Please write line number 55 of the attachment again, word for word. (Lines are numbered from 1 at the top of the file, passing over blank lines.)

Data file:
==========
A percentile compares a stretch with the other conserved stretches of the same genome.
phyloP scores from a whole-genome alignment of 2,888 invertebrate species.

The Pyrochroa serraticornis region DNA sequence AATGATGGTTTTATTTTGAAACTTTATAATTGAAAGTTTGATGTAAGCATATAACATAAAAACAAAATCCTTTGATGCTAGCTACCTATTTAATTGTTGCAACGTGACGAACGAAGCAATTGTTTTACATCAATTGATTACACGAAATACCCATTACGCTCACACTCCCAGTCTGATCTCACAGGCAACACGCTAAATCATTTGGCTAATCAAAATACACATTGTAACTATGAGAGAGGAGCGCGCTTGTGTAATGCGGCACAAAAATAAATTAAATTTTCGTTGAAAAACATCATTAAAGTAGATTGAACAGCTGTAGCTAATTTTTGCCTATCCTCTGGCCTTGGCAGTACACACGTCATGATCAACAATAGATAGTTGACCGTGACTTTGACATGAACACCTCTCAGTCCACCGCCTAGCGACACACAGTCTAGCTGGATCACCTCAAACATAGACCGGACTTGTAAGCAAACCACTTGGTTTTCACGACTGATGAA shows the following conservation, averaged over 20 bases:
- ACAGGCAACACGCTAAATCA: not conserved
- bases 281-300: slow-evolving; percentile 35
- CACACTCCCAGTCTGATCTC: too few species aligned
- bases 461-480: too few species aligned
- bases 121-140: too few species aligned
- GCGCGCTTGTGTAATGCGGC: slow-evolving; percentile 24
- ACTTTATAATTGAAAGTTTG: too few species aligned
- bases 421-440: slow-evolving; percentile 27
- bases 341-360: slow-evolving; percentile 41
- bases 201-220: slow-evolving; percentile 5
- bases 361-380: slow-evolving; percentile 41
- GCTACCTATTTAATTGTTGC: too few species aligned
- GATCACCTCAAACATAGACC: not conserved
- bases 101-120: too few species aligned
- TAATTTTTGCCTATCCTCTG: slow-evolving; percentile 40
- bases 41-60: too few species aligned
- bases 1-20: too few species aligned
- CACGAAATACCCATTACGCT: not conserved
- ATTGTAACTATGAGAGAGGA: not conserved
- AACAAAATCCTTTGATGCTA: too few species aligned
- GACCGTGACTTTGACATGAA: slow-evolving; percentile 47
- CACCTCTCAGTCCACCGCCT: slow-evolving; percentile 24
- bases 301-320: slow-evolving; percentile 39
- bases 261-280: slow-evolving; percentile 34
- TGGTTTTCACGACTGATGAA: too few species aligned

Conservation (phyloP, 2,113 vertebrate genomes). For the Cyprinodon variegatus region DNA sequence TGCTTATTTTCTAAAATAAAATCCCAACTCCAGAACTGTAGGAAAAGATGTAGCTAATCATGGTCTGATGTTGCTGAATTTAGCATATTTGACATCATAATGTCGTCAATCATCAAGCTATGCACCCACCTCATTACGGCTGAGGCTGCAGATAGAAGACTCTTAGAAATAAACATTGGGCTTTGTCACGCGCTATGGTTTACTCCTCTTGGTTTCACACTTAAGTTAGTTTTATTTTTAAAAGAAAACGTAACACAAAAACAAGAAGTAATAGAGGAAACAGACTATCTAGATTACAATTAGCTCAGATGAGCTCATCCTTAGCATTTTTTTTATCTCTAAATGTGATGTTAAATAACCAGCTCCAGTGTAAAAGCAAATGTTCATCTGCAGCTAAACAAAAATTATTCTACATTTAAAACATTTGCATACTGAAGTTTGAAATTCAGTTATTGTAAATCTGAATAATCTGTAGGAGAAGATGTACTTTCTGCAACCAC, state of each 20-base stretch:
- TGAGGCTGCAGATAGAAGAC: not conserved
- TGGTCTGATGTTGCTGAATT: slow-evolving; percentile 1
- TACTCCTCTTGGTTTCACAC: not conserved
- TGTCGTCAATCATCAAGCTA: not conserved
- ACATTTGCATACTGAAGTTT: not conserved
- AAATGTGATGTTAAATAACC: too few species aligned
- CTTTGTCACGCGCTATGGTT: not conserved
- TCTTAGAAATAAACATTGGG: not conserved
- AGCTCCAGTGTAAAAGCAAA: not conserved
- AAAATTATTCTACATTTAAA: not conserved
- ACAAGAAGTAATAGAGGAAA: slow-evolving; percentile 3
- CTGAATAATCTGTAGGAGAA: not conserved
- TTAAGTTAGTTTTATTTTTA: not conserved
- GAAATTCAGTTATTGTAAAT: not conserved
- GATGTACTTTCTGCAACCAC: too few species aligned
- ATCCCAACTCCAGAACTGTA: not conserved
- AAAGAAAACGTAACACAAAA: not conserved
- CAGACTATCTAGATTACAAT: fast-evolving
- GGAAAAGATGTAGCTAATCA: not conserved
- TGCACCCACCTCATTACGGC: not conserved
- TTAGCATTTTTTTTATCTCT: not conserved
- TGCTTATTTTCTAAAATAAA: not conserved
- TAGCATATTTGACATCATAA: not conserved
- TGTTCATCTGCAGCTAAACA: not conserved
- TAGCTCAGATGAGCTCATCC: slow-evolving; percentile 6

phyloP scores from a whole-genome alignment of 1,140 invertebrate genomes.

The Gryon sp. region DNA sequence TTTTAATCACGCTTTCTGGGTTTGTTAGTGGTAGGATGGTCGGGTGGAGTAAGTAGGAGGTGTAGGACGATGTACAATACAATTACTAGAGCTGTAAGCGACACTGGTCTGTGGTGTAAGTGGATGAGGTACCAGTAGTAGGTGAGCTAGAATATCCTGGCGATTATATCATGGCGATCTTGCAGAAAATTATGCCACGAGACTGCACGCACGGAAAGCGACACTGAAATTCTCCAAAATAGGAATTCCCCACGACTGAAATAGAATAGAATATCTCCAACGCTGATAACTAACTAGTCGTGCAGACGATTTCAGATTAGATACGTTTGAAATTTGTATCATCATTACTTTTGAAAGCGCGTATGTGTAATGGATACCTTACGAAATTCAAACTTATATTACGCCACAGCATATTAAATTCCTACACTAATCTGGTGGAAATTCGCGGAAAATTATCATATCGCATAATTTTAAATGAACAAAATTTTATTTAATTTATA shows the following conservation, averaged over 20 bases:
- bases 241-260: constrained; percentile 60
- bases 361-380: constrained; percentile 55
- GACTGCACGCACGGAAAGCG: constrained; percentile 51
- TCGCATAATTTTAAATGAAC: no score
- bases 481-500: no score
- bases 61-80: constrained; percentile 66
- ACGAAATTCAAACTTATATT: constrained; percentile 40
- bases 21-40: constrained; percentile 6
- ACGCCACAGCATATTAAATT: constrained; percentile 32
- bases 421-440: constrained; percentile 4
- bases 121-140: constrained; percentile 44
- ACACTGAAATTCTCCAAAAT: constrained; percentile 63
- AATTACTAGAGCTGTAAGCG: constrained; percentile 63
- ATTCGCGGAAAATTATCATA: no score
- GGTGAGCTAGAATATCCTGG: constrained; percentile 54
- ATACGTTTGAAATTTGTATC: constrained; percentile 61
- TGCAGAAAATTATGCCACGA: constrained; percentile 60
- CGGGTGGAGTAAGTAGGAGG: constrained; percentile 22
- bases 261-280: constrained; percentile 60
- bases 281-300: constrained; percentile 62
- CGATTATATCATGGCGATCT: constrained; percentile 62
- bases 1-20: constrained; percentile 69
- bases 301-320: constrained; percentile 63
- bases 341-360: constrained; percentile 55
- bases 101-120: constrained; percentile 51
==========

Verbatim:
phyloP scores from a whole-genome alignment of 1,140 invertebrate genomes.